Twenty-One Days in India; and, the Teapot Series eBook

George Robert Aberigh-Mackay
This eBook from the Gutenberg Project consists of approximately 153 pages of information about Twenty-One Days in India; and, the Teapot Series.

The amiable chief in whose house I am staying to-day is exceedingly simple in his habits.  At an early hour he issues from the zenana and joins two or three of his thakores, or barons, who are on duty at Court, in the morning draught of opium.  They sit in a circle, and a servant in the centre goes round and pours the kasumbha[D] out of a brass bowl and through a woollen cloth into their hands, out of which they lap it up.  Then a cardamum to take away the acrid after-taste.  One hums drowsily two or three bars of an old-world song; another clears his throat and spits; the Chief yawns, and all snap their fingers, to prevent evil spirits skipping into his throat; a late riser joins the circle, and all, except the Chief, give him tazim—­that is, rise and salaam; a coarse jest or two, and the party disperses.  A crowd of servants swarm round the Chief as he shuffles slowly away.  Three or four mace-bearers walk in front shouting, “Raja, Maharaja salaamat ho; niga rakhiyo!” ("Please take notice; to the King, the great King, let there be salutation!”) A confidential servant continually leans forward and whispers in his ear; another remains close at hand with a silver tea-pot containing water and wrapped up in a wet cloth to keep it cool; a third constantly whisks a yak’s tail over the King’s head; a fourth carries my Lord’s sword; a fifth his handkerchief; and so on.  Where is he going?  He dawdles up a narrow staircase, through a dark corridor, down half-a-dozen steep steps, across a courtyard overgrown with weeds, up another staircase, along another passage, and so to a range of heavy quilted red screens that conceal doors leading into the female penetralia.  Here we must leave him.  Two servants disappear behind the parda with their master, the others promptly lie down where they are, draw the sheets or blankets which they have been wearing over their faces and feet, and sleep.  About noon we see the King again.  He is dressed in white flowing robes with a heavy carcanet of emeralds round his neck.  His red turban is tied with strings of seed pearls and set off with an aigrette springing from a diamond brooch.  He sits on the Royal mattress, the gaddi.[E] A big bolster covered with green velvet supports his back; his sword and shield are gracefully disposed before him.  At the corner of the gaddi sits a little representation of himself in miniature, complete even to the sword and shield.  This is his adopted son and heir.  For all the queens and all the grand duchesses are childless, and a little kinsman had to be transplanted from a mud village among the cornfields to this dreamland palace to perpetuate the line.  On the corners of the carpet on which the gaddi rests sit thakores of the Royal house, other thakores sit below, right and left, forming two parallel lines, dwindling into sardars, palace officers, and others of lower rank as they recede from the gaddi.  Behind the Chief stand the servants with the emblems of royalty—­the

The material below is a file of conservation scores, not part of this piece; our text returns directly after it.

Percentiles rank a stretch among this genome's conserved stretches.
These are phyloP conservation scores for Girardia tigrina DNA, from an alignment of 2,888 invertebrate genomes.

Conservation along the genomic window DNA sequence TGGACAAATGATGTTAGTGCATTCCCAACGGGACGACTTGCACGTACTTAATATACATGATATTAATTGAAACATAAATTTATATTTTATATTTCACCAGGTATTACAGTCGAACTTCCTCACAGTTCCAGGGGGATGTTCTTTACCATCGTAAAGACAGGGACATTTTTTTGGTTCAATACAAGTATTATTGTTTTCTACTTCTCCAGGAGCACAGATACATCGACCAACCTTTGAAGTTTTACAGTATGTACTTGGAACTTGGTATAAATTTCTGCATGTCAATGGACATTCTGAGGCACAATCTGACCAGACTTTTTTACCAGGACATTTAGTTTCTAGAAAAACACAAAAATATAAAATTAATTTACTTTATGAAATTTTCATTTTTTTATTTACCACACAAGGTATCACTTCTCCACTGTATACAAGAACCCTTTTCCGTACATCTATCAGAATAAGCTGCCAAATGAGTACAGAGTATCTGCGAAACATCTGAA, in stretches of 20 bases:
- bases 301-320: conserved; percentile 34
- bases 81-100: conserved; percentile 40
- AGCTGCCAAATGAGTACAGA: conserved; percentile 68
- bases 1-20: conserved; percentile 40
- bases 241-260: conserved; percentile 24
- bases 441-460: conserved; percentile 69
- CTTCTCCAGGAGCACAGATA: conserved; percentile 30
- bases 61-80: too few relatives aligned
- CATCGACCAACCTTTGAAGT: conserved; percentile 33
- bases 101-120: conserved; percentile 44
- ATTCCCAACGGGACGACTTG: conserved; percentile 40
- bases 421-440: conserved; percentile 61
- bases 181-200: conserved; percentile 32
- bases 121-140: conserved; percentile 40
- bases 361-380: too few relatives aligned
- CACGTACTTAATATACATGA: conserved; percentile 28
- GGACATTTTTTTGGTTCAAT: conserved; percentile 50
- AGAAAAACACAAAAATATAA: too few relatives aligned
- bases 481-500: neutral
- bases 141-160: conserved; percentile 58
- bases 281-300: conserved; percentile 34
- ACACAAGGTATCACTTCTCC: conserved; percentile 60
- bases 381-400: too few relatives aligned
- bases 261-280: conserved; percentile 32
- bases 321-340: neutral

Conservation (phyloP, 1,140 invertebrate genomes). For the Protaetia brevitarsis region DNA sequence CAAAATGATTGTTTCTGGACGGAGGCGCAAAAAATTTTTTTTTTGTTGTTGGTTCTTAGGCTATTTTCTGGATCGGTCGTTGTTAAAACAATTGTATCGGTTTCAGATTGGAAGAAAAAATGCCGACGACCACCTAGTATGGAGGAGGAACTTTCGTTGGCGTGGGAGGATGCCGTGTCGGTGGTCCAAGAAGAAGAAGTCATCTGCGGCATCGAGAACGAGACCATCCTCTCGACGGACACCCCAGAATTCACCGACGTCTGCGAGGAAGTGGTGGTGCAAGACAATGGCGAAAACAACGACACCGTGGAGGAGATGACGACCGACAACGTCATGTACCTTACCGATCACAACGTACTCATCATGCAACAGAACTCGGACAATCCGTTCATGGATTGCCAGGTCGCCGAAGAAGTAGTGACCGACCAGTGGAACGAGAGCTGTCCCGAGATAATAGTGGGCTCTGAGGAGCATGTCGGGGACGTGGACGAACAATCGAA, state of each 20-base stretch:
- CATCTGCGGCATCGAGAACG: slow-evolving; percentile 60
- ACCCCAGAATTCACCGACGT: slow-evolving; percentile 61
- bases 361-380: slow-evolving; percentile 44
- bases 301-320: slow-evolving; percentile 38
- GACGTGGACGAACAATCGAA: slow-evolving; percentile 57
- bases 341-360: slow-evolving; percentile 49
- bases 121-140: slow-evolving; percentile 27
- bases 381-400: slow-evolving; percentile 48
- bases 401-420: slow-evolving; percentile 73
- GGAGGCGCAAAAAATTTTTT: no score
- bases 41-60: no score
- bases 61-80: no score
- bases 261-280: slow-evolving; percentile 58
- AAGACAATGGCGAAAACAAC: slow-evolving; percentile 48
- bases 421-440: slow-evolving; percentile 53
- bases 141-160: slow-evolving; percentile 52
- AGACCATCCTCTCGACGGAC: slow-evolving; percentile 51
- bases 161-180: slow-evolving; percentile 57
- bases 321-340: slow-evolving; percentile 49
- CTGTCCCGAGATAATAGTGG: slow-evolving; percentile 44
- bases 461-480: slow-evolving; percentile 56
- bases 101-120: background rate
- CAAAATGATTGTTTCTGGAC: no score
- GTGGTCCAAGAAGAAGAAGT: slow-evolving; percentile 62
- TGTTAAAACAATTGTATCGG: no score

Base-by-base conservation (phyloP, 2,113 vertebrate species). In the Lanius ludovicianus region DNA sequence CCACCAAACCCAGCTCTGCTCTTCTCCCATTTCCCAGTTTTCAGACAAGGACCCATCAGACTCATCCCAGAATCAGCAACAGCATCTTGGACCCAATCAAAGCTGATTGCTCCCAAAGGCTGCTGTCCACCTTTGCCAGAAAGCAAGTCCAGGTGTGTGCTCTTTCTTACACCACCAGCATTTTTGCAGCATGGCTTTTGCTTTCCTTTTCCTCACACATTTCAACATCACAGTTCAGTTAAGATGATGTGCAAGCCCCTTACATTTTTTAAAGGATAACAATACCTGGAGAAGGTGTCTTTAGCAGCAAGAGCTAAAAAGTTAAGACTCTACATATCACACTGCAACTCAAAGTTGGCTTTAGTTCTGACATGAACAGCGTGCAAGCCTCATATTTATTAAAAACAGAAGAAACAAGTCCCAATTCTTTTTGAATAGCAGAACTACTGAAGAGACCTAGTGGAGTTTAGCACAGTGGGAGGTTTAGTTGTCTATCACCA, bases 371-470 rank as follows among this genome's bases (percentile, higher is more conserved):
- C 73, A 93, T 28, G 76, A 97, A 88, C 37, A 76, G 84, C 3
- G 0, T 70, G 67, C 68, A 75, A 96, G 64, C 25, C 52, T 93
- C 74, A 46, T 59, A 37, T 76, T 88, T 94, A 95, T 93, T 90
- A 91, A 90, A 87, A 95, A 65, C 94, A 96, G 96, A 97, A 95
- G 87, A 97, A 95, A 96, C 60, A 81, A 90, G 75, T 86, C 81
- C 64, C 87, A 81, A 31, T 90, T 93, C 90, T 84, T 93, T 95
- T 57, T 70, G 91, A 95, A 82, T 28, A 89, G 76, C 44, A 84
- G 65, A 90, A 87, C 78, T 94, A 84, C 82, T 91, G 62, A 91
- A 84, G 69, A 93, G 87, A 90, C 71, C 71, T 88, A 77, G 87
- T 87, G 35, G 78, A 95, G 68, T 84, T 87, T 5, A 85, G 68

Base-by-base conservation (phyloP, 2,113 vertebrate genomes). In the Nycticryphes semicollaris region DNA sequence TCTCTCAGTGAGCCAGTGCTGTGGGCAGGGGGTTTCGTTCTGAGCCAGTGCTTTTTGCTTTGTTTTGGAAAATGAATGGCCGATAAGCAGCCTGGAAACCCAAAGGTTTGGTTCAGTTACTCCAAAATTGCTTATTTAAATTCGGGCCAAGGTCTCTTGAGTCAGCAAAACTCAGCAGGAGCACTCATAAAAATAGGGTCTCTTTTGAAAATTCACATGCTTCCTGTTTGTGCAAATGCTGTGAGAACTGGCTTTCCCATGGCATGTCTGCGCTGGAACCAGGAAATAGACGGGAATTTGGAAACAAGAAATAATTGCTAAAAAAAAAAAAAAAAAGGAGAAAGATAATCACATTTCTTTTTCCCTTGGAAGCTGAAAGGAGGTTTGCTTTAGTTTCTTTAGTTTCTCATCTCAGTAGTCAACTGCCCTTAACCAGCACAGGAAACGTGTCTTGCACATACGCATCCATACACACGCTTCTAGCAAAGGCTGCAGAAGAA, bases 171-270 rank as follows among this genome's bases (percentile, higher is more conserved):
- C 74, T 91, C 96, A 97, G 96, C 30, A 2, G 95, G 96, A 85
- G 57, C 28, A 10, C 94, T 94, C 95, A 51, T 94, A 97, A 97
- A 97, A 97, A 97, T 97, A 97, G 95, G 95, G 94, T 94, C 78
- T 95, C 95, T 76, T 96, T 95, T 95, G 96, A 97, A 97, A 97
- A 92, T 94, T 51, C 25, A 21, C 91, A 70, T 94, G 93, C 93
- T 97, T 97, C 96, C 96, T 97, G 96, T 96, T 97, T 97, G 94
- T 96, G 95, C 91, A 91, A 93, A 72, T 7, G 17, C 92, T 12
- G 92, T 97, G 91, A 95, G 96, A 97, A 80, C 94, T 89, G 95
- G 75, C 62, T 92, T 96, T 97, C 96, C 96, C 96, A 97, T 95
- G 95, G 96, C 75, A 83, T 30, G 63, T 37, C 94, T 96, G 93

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Twenty-One Days in India; and, the Teapot Series from Project Gutenberg. Public domain.
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